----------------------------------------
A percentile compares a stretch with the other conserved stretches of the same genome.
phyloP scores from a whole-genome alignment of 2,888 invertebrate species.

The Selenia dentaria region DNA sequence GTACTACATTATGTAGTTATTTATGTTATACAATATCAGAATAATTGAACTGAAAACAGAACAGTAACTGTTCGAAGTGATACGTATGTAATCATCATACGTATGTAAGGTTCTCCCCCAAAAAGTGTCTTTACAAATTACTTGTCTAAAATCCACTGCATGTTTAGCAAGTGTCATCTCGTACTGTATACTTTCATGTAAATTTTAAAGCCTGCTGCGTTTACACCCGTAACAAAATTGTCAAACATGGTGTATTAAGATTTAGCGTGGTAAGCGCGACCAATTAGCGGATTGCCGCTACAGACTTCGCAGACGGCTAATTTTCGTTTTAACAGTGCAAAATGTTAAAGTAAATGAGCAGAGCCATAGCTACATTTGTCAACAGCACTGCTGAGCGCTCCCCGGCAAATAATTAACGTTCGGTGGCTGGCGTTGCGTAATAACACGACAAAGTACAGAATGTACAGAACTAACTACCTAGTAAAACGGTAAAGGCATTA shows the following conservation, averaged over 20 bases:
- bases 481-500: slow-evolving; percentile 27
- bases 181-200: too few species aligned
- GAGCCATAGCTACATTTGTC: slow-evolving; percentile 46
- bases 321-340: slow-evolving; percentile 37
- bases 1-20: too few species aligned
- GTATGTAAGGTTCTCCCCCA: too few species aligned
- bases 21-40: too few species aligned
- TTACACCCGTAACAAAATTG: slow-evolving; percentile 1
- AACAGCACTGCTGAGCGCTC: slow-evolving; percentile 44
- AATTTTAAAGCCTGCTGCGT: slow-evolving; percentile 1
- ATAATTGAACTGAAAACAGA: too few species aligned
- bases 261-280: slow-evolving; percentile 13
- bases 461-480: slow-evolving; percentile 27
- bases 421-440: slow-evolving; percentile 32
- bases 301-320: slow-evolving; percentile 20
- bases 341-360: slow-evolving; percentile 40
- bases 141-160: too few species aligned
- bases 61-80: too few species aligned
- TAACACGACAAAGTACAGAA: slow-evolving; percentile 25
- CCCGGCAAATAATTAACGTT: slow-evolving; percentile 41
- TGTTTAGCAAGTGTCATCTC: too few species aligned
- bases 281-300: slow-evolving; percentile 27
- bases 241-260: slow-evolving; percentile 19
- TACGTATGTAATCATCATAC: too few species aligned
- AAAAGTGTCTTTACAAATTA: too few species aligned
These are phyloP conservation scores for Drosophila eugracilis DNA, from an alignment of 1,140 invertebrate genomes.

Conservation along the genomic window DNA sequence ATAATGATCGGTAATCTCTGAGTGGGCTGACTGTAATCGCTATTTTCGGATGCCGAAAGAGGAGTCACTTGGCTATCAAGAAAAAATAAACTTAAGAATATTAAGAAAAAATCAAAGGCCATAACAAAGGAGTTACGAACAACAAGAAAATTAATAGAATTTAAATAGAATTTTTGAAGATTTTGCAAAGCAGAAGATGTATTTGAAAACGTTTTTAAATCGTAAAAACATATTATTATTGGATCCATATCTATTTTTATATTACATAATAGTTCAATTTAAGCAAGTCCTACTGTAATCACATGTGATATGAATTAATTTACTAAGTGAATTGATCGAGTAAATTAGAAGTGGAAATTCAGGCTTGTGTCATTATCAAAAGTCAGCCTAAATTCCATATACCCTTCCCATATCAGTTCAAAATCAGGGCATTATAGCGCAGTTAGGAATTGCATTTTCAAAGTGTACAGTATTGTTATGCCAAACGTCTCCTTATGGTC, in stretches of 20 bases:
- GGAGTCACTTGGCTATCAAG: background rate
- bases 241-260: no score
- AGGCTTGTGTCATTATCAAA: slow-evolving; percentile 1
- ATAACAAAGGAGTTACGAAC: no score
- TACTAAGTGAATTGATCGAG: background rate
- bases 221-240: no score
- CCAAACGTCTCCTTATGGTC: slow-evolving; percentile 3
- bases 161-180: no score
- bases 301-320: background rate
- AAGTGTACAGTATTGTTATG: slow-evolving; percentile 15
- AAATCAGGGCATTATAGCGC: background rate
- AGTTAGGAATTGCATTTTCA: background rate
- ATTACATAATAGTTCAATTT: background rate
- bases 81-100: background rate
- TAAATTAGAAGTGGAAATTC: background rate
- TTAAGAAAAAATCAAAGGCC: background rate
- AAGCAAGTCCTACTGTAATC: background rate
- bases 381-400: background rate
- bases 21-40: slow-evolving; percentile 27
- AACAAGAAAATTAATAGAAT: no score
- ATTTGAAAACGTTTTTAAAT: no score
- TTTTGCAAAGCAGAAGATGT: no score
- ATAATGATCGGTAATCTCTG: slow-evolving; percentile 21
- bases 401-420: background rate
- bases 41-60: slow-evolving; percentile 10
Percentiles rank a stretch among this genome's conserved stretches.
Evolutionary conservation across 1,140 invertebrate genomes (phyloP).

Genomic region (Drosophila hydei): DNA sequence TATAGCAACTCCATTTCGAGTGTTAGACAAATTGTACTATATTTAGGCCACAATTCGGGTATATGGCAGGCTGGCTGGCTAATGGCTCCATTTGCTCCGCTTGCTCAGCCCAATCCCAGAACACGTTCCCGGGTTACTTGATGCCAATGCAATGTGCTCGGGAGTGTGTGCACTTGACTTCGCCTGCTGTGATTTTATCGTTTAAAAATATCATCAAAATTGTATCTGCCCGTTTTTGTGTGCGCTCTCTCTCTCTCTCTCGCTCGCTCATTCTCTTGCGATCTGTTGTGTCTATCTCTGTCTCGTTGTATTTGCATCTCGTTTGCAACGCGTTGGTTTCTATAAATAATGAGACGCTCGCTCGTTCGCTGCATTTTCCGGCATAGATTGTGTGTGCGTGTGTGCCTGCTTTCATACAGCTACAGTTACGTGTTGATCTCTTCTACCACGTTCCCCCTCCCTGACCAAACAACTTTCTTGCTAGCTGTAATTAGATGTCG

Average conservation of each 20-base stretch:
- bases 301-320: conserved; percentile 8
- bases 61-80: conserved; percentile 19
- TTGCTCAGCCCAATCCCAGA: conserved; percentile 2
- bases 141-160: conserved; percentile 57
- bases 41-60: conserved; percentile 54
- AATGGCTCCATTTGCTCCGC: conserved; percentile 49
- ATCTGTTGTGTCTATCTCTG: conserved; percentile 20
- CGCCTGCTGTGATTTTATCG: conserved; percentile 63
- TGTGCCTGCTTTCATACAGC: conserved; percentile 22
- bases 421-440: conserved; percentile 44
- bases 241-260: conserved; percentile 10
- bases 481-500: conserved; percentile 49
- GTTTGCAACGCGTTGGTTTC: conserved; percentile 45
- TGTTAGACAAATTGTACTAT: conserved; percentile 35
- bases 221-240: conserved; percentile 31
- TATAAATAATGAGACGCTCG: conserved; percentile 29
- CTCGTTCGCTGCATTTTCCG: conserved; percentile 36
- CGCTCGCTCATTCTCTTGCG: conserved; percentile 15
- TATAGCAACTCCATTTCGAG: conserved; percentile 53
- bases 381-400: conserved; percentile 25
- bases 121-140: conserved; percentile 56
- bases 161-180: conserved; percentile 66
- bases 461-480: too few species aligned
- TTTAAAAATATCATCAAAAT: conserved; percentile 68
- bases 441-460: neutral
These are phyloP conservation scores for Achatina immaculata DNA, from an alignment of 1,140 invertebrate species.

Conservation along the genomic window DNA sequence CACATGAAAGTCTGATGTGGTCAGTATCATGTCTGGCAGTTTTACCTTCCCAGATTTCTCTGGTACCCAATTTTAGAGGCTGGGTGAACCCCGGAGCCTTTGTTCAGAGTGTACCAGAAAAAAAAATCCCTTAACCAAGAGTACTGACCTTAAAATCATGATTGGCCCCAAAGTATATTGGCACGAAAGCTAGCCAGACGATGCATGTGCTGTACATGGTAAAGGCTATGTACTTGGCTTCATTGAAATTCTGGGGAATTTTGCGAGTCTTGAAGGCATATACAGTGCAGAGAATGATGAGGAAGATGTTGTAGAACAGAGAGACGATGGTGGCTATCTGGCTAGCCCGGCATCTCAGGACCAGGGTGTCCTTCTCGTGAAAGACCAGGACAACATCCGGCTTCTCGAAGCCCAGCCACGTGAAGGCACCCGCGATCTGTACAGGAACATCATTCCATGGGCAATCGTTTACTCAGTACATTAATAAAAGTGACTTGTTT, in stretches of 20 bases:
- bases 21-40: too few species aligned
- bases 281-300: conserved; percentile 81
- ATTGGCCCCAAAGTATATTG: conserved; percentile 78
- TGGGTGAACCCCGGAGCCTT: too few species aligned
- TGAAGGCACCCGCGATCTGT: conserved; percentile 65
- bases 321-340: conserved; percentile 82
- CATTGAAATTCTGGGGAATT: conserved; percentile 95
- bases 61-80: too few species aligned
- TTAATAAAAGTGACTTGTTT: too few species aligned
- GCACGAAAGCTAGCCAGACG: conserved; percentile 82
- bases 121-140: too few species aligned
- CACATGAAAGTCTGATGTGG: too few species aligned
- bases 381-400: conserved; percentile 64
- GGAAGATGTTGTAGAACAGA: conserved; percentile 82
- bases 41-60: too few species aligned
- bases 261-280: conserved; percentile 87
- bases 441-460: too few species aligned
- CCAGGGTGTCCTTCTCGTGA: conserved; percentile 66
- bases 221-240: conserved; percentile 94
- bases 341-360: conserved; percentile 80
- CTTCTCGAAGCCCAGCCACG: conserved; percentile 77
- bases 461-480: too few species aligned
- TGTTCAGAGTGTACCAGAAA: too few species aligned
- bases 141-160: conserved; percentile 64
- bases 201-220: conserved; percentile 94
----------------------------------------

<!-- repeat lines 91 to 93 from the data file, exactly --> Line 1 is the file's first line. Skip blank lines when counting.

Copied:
- TGAAGGCACCCGCGATCTGT: conserved; percentile 65
- bases 321-340: conserved; percentile 82
- CATTGAAATTCTGGGGAATT: conserved; percentile 95